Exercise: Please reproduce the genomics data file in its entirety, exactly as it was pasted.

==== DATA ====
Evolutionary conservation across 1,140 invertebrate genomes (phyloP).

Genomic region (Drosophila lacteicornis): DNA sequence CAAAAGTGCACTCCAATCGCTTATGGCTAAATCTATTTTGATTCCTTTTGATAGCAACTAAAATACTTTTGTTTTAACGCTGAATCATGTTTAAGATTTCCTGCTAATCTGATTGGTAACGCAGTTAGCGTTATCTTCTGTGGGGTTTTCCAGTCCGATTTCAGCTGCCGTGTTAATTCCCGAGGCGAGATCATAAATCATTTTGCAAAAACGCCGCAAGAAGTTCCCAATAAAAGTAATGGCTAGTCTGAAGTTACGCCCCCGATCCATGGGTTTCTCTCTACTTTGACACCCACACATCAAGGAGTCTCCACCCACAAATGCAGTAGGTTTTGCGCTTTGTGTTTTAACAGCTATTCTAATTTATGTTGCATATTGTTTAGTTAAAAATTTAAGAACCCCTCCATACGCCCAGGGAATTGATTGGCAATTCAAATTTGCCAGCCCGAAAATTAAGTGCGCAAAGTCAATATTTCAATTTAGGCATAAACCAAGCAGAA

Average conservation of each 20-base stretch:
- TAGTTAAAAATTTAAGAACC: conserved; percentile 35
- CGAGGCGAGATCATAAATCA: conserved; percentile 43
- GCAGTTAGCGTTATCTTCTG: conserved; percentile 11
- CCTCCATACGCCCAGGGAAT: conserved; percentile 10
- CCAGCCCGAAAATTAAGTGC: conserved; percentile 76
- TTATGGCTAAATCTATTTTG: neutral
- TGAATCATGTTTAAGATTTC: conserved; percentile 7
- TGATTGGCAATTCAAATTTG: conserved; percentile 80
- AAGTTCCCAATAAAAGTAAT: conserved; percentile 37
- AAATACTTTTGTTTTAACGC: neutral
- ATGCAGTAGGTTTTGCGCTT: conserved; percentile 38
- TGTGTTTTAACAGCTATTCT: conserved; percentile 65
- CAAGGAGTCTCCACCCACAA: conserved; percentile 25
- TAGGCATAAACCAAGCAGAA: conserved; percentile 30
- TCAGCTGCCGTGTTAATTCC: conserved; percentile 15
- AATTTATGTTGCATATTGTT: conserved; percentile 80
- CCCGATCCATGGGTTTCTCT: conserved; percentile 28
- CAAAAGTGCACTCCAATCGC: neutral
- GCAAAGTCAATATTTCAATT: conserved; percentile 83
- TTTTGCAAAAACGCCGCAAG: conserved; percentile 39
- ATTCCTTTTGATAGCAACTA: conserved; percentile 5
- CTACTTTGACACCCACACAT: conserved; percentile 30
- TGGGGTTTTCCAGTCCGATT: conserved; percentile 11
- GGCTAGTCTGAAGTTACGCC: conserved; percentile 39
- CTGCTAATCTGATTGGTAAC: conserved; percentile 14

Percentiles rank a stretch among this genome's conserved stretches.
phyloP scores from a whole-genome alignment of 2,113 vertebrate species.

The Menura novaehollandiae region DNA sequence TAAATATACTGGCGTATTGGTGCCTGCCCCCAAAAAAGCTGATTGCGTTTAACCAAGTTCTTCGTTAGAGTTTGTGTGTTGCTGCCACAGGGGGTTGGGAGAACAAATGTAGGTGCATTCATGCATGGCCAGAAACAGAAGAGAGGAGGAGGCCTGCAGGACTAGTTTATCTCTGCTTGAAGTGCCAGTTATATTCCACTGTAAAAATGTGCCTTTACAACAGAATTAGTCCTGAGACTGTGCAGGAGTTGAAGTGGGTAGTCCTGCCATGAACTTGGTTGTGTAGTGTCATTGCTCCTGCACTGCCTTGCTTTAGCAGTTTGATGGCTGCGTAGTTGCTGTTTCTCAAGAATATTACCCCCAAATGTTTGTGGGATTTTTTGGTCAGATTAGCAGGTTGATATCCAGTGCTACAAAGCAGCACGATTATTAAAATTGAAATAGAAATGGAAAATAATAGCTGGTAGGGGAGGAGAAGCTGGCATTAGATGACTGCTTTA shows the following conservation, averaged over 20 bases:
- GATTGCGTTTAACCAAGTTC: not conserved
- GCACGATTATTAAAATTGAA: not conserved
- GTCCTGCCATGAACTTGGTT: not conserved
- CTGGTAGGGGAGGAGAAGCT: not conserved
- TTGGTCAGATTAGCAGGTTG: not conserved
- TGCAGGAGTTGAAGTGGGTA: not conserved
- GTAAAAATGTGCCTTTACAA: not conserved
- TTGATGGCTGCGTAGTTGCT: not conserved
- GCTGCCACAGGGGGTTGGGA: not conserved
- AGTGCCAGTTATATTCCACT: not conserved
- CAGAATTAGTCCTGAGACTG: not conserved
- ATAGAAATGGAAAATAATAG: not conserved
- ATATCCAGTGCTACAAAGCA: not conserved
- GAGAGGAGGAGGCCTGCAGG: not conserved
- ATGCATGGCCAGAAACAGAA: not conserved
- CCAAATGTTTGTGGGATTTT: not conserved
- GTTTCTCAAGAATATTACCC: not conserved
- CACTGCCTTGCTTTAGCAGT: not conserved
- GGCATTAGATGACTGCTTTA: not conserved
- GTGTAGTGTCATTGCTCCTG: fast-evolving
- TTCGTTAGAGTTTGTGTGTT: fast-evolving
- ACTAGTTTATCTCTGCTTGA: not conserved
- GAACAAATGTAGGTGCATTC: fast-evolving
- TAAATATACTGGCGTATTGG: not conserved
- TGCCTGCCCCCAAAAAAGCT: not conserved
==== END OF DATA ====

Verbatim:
Evolutionary conservation across 1,140 invertebrate genomes (phyloP).

Genomic region (Drosophila lacteicornis): DNA sequence CAAAAGTGCACTCCAATCGCTTATGGCTAAATCTATTTTGATTCCTTTTGATAGCAACTAAAATACTTTTGTTTTAACGCTGAATCATGTTTAAGATTTCCTGCTAATCTGATTGGTAACGCAGTTAGCGTTATCTTCTGTGGGGTTTTCCAGTCCGATTTCAGCTGCCGTGTTAATTCCCGAGGCGAGATCATAAATCATTTTGCAAAAACGCCGCAAGAAGTTCCCAATAAAAGTAATGGCTAGTCTGAAGTTACGCCCCCGATCCATGGGTTTCTCTCTACTTTGACACCCACACATCAAGGAGTCTCCACCCACAAATGCAGTAGGTTTTGCGCTTTGTGTTTTAACAGCTATTCTAATTTATGTTGCATATTGTTTAGTTAAAAATTTAAGAACCCCTCCATACGCCCAGGGAATTGATTGGCAATTCAAATTTGCCAGCCCGAAAATTAAGTGCGCAAAGTCAATATTTCAATTTAGGCATAAACCAAGCAGAA

Average conservation of each 20-base stretch:
- TAGTTAAAAATTTAAGAACC: conserved; percentile 35
- CGAGGCGAGATCATAAATCA: conserved; percentile 43
- GCAGTTAGCGTTATCTTCTG: conserved; percentile 11
- CCTCCATACGCCCAGGGAAT: conserved; percentile 10
- CCAGCCCGAAAATTAAGTGC: conserved; percentile 76
- TTATGGCTAAATCTATTTTG: neutral
- TGAATCATGTTTAAGATTTC: conserved; percentile 7
- TGATTGGCAATTCAAATTTG: conserved; percentile 80
- AAGTTCCCAATAAAAGTAAT: conserved; percentile 37
- AAATACTTTTGTTTTAACGC: neutral
- ATGCAGTAGGTTTTGCGCTT: conserved; percentile 38
- TGTGTTTTAACAGCTATTCT: conserved; percentile 65
- CAAGGAGTCTCCACCCACAA: conserved; percentile 25
- TAGGCATAAACCAAGCAGAA: conserved; percentile 30
- TCAGCTGCCGTGTTAATTCC: conserved; percentile 15
- AATTTATGTTGCATATTGTT: conserved; percentile 80
- CCCGATCCATGGGTTTCTCT: conserved; percentile 28
- CAAAAGTGCACTCCAATCGC: neutral
- GCAAAGTCAATATTTCAATT: conserved; percentile 83
- TTTTGCAAAAACGCCGCAAG: conserved; percentile 39
- ATTCCTTTTGATAGCAACTA: conserved; percentile 5
- CTACTTTGACACCCACACAT: conserved; percentile 30
- TGGGGTTTTCCAGTCCGATT: conserved; percentile 11
- GGCTAGTCTGAAGTTACGCC: conserved; percentile 39
- CTGCTAATCTGATTGGTAAC: conserved; percentile 14

Percentiles rank a stretch among this genome's conserved stretches.
phyloP scores from a whole-genome alignment of 2,113 vertebrate species.

The Menura novaehollandiae region DNA sequence TAAATATACTGGCGTATTGGTGCCTGCCCCCAAAAAAGCTGATTGCGTTTAACCAAGTTCTTCGTTAGAGTTTGTGTGTTGCTGCCACAGGGGGTTGGGAGAACAAATGTAGGTGCATTCATGCATGGCCAGAAACAGAAGAGAGGAGGAGGCCTGCAGGACTAGTTTATCTCTGCTTGAAGTGCCAGTTATATTCCACTGTAAAAATGTGCCTTTACAACAGAATTAGTCCTGAGACTGTGCAGGAGTTGAAGTGGGTAGTCCTGCCATGAACTTGGTTGTGTAGTGTCATTGCTCCTGCACTGCCTTGCTTTAGCAGTTTGATGGCTGCGTAGTTGCTGTTTCTCAAGAATATTACCCCCAAATGTTTGTGGGATTTTTTGGTCAGATTAGCAGGTTGATATCCAGTGCTACAAAGCAGCACGATTATTAAAATTGAAATAGAAATGGAAAATAATAGCTGGTAGGGGAGGAGAAGCTGGCATTAGATGACTGCTTTA shows the following conservation, averaged over 20 bases:
- GATTGCGTTTAACCAAGTTC: not conserved
- GCACGATTATTAAAATTGAA: not conserved
- GTCCTGCCATGAACTTGGTT: not conserved
- CTGGTAGGGGAGGAGAAGCT: not conserved
- TTGGTCAGATTAGCAGGTTG: not conserved
- TGCAGGAGTTGAAGTGGGTA: not conserved
- GTAAAAATGTGCCTTTACAA: not conserved
- TTGATGGCTGCGTAGTTGCT: not conserved
- GCTGCCACAGGGGGTTGGGA: not conserved
- AGTGCCAGTTATATTCCACT: not conserved
- CAGAATTAGTCCTGAGACTG: not conserved
- ATAGAAATGGAAAATAATAG: not conserved
- ATATCCAGTGCTACAAAGCA: not conserved
- GAGAGGAGGAGGCCTGCAGG: not conserved
- ATGCATGGCCAGAAACAGAA: not conserved
- CCAAATGTTTGTGGGATTTT: not conserved
- GTTTCTCAAGAATATTACCC: not conserved
- CACTGCCTTGCTTTAGCAGT: not conserved
- GGCATTAGATGACTGCTTTA: not conserved
- GTGTAGTGTCATTGCTCCTG: fast-evolving
- TTCGTTAGAGTTTGTGTGTT: fast-evolving
- ACTAGTTTATCTCTGCTTGA: not conserved
- GAACAAATGTAGGTGCATTC: fast-evolving
- TAAATATACTGGCGTATTGG: not conserved
- TGCCTGCCCCCAAAAAAGCT: not conserved